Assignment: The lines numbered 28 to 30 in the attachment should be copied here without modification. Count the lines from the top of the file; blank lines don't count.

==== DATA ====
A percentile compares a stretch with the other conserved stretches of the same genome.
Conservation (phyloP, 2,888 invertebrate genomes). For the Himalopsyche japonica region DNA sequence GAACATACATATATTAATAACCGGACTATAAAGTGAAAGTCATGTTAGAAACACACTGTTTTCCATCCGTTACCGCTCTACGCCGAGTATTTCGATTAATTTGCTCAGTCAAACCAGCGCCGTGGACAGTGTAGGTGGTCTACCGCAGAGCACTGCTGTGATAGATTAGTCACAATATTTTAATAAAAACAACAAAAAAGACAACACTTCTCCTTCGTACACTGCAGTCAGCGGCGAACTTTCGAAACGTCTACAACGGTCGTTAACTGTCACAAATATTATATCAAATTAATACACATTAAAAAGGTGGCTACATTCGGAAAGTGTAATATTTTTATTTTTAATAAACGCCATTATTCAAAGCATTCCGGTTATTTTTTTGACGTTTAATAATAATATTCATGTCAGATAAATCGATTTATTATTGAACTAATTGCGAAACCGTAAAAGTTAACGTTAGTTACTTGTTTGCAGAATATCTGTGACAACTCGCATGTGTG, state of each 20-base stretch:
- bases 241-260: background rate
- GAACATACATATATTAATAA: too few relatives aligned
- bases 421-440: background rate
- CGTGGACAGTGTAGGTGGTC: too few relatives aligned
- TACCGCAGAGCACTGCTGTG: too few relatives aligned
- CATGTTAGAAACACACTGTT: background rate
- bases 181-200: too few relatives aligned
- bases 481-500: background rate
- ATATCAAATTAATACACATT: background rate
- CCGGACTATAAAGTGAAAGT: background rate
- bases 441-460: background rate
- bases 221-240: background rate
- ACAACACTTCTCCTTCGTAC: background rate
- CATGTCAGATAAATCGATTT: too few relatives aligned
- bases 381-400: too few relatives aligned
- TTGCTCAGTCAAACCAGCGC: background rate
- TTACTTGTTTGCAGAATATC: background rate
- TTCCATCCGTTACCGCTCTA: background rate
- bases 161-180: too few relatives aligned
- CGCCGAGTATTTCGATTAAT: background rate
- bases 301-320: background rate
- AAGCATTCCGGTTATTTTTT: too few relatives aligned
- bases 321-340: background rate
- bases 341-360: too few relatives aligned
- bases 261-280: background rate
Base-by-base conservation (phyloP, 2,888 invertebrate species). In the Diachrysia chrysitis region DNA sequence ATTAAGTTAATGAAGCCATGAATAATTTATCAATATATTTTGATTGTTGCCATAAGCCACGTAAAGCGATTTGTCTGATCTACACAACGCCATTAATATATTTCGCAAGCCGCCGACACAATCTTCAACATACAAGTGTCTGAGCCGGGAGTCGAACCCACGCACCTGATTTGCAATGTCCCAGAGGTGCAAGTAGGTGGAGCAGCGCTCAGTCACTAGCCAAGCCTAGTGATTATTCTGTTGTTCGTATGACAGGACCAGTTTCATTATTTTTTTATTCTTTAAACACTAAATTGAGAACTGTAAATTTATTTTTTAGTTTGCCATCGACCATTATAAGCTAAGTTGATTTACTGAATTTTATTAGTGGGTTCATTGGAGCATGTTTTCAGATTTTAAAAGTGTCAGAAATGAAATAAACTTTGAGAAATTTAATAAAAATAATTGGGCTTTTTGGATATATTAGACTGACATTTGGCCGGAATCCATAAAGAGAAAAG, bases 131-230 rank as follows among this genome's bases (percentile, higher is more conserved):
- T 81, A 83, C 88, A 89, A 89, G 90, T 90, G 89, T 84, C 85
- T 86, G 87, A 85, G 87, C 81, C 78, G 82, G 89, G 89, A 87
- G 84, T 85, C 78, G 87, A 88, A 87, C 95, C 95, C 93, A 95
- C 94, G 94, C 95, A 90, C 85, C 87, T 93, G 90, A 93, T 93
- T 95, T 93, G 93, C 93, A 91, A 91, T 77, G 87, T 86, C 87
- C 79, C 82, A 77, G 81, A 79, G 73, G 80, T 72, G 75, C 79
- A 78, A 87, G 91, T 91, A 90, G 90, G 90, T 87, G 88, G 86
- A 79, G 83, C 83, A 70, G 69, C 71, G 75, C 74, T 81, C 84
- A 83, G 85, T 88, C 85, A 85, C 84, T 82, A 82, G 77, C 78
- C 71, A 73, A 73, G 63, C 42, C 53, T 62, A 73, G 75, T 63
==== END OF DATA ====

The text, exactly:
Base-by-base conservation (phyloP, 2,888 invertebrate species). In the Diachrysia chrysitis region DNA sequence ATTAAGTTAATGAAGCCATGAATAATTTATCAATATATTTTGATTGTTGCCATAAGCCACGTAAAGCGATTTGTCTGATCTACACAACGCCATTAATATATTTCGCAAGCCGCCGACACAATCTTCAACATACAAGTGTCTGAGCCGGGAGTCGAACCCACGCACCTGATTTGCAATGTCCCAGAGGTGCAAGTAGGTGGAGCAGCGCTCAGTCACTAGCCAAGCCTAGTGATTATTCTGTTGTTCGTATGACAGGACCAGTTTCATTATTTTTTTATTCTTTAAACACTAAATTGAGAACTGTAAATTTATTTTTTAGTTTGCCATCGACCATTATAAGCTAAGTTGATTTACTGAATTTTATTAGTGGGTTCATTGGAGCATGTTTTCAGATTTTAAAAGTGTCAGAAATGAAATAAACTTTGAGAAATTTAATAAAAATAATTGGGCTTTTTGGATATATTAGACTGACATTTGGCCGGAATCCATAAAGAGAAAAG, bases 131-230 rank as follows among this genome's bases (percentile, higher is more conserved):
- T 81, A 83, C 88, A 89, A 89, G 90, T 90, G 89, T 84, C 85
- T 86, G 87, A 85, G 87, C 81, C 78, G 82, G 89, G 89, A 87